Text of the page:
kevin-avatar.pngOne of the most unexpected experiences I had at JiveWorld was the single thing nearly every person I met mentioned to me: "I recognize you from your avatar."  I certainly expected people to recognize me by name perhaps, having been active in the Jive Community for almost three years. But to specifically mention the avatar got me thinking. Then I remembered an online acquaintance who introduced himself to me earlier at the conference. I heard his name but it took me a while to recall who exactly he was - until I pictured his name next to his avatar and then everything clicked. The trick with this fellow (who I'll leave anonymous...) was that his avatar wasn't a photo of him but was let's just say something more conceptual. It was hard for me to make the connection.

 

So, let's talk about "best practices" for avatars.

 

One thing I hope we all agree upon is that some avatar, any avatar is better than then "gray man" system default. Nothing says "don't take this person seriously" than a generic avatar.

generic-avatar.png

There's a very humorous entry on the Joy of Tech blog about avatars.  The premise, used for humorous effect, is that your avatar tells us about your personality. Do you have a photo of your child, or a group shot with you and your spouse? Or a cartoon character? Either way, it definitely says something about yourself (even if the snarky example doesn't always apply to everyone with a cartoon avatar).

geek-culture-cartoon.png

Avatar rules that might apply on Facebook or more socially-oriented communities are definitely different for business/professional communities such as the Jive Community or LinkedIn. On Facebook it can be fun to use the logo of your favorite sports team, but unless you work for the league or team it probably isn't the place inside a business community. Twitter is a unique example since for many it is definitely very business-oriented (for those trying to expand their reach as experts in the field), whereas others treat it very much like Facebook where there isn't much business talk. So, depending on how you use Twitter the best practices might vary.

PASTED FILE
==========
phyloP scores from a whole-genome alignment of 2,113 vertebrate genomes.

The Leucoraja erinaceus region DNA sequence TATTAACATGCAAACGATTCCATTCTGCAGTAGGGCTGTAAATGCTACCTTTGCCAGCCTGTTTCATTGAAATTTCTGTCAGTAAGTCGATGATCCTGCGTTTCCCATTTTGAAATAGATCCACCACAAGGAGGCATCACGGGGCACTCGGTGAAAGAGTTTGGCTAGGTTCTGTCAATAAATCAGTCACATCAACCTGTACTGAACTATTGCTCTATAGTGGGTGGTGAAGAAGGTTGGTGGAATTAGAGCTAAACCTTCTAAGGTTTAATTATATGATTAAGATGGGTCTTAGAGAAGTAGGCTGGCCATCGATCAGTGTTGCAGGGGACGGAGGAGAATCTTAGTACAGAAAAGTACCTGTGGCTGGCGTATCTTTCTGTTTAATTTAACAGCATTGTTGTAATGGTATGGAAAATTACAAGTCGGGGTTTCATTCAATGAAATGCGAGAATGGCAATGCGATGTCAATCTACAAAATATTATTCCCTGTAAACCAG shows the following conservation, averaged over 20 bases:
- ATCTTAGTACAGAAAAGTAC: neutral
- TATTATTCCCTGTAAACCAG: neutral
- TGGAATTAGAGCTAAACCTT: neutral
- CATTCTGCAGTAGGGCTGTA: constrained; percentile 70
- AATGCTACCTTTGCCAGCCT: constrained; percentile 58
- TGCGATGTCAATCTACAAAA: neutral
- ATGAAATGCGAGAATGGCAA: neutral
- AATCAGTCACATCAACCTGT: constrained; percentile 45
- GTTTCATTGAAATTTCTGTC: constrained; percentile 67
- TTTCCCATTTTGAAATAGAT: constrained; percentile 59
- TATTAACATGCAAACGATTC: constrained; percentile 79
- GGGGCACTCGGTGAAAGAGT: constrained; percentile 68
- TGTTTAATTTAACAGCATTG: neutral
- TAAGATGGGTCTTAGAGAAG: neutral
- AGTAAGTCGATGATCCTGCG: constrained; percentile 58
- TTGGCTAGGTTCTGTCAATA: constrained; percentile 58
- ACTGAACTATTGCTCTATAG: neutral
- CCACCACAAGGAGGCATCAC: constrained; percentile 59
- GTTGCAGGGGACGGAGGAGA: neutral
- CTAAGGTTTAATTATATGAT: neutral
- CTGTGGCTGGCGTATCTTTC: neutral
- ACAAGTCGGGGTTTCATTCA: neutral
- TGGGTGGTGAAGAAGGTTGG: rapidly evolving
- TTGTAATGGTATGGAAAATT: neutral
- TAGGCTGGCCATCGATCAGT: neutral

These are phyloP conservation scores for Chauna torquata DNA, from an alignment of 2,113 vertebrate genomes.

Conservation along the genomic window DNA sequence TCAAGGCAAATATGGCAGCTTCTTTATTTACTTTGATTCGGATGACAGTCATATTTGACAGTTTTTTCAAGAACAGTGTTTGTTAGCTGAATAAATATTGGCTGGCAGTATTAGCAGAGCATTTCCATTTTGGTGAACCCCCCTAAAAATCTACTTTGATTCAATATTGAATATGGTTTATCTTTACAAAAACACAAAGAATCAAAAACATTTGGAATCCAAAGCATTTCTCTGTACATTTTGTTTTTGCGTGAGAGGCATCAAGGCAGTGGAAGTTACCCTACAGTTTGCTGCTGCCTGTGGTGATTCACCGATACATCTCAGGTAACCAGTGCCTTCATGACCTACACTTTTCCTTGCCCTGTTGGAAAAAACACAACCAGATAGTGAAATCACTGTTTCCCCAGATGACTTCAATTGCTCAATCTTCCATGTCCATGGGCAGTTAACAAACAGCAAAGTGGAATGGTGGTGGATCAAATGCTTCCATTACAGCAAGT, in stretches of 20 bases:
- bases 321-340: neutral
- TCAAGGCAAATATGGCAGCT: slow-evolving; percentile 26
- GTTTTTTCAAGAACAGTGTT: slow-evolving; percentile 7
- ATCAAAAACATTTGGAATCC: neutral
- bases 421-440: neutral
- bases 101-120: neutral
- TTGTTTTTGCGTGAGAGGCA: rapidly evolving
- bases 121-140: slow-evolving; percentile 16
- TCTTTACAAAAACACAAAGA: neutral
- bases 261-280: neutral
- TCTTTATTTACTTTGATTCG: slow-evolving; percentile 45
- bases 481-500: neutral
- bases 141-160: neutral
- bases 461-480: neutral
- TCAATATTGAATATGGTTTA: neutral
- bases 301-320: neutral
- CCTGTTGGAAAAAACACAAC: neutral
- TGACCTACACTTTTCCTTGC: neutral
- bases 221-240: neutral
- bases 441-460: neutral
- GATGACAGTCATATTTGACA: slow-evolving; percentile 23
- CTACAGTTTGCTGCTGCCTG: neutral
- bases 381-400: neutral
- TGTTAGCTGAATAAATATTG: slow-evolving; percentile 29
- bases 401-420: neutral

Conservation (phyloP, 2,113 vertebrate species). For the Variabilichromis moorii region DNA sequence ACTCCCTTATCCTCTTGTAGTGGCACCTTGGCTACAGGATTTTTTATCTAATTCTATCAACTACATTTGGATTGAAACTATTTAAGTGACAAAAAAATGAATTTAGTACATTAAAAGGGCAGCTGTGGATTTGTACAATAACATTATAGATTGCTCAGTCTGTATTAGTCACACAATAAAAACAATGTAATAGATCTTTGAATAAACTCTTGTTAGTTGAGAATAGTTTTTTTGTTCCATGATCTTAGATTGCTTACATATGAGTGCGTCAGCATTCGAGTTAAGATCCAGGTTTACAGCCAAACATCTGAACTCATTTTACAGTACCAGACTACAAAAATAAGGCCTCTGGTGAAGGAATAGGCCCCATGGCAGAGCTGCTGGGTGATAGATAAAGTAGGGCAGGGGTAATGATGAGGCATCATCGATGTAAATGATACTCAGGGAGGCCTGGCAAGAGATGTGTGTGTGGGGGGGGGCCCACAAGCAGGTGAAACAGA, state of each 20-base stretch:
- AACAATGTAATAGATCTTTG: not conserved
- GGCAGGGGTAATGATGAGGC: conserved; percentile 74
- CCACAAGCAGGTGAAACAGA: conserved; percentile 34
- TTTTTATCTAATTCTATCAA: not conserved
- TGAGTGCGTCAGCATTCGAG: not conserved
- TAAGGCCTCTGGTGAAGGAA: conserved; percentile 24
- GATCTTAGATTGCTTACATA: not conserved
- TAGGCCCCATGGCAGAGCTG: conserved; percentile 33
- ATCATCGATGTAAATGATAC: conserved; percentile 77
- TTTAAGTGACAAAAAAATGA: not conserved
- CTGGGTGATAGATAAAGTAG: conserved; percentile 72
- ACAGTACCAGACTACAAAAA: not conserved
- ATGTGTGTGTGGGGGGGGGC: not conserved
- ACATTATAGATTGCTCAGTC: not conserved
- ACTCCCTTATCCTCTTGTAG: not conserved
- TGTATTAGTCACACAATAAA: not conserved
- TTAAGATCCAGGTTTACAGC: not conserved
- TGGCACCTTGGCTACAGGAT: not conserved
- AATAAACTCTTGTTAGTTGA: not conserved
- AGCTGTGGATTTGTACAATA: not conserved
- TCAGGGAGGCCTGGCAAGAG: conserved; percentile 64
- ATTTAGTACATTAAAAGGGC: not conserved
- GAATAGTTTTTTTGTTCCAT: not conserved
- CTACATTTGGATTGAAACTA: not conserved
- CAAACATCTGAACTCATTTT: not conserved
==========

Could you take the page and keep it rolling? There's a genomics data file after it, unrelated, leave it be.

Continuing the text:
Portraits for Avatars on Business-Oriented Communities

 

My opinion is that for business-oriented communities you will never go wrong using a portrait of yourself as your avatar. A good tight shot of your face at a fairly direct angle is best. Smiling if you want to project optimism, or a thoughtful look if you want a more serious tone. Either way, a good photo says "I know what I'm doing and I want you to get to know me."  And, despite a little snark, Joy of Tech agrees:

geek-culture-portrait.png

We all want to have good taste, right?

 

Now I'm sure some of you are saying "But, Kevin, I don't take good photos. Where do I get a good photo of myself?"  And I for one definitely understand this. I wouldn't say I've loved a lot photos of myself. But, this is still no excuse. With digital photography as pervasive and inexpensive as it has gotten, if you don't have at least a single fairly good photo of yourself you really aren't trying very hard. If a good avatar is important enough it even might be worth paying for; my avatar was taken at MacWorld Expo and the digital rights were $15 for a screen-resolution sized photo. I thought maybe it was a bit expensive but I'll tell you I've never regretted spending a few bucks to get one of the best photos of me ever taken.

 

For those of us who've attended JiveWorld over the years, this process is made even easier since Jive has provided professional photography sittings. These can definitely be a great way to get that special photo of yourself, suitable for "framing" inside your avatar in the Jive Community. 

 

Here are some examples of avatars that I think show of the personality of the people in question, but also make it easy to learn someone's face for those times when you meet in person (all avatars used with permission from Gia Lyons Deirdre Walsh  Tracy Mauer  and Trisha Liu).

gia-avatar.png  deirdra-avatar.pngtracy-avatar.pngtrisha-avatar.png

 

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Kevin Crossman is the Enterprise Community Manager at Juniper Networks and a Jive Champion. He helped launch Juniper's Jive SBS based environment and supports other content management and collaboration tools at Juniper.

 

Kevin is a proud member of the Social Business Council, a collection of managers in large enterprises that are charting the course for 2.0 adoption.

 

You can connect with Kevin via direct message or via Twitter at @kevincrossman

 

The views expressed here are my personal opinions, have not been reviewed or authorized by Juniper Networks and do not necessarily represent the views of Juniper Networks.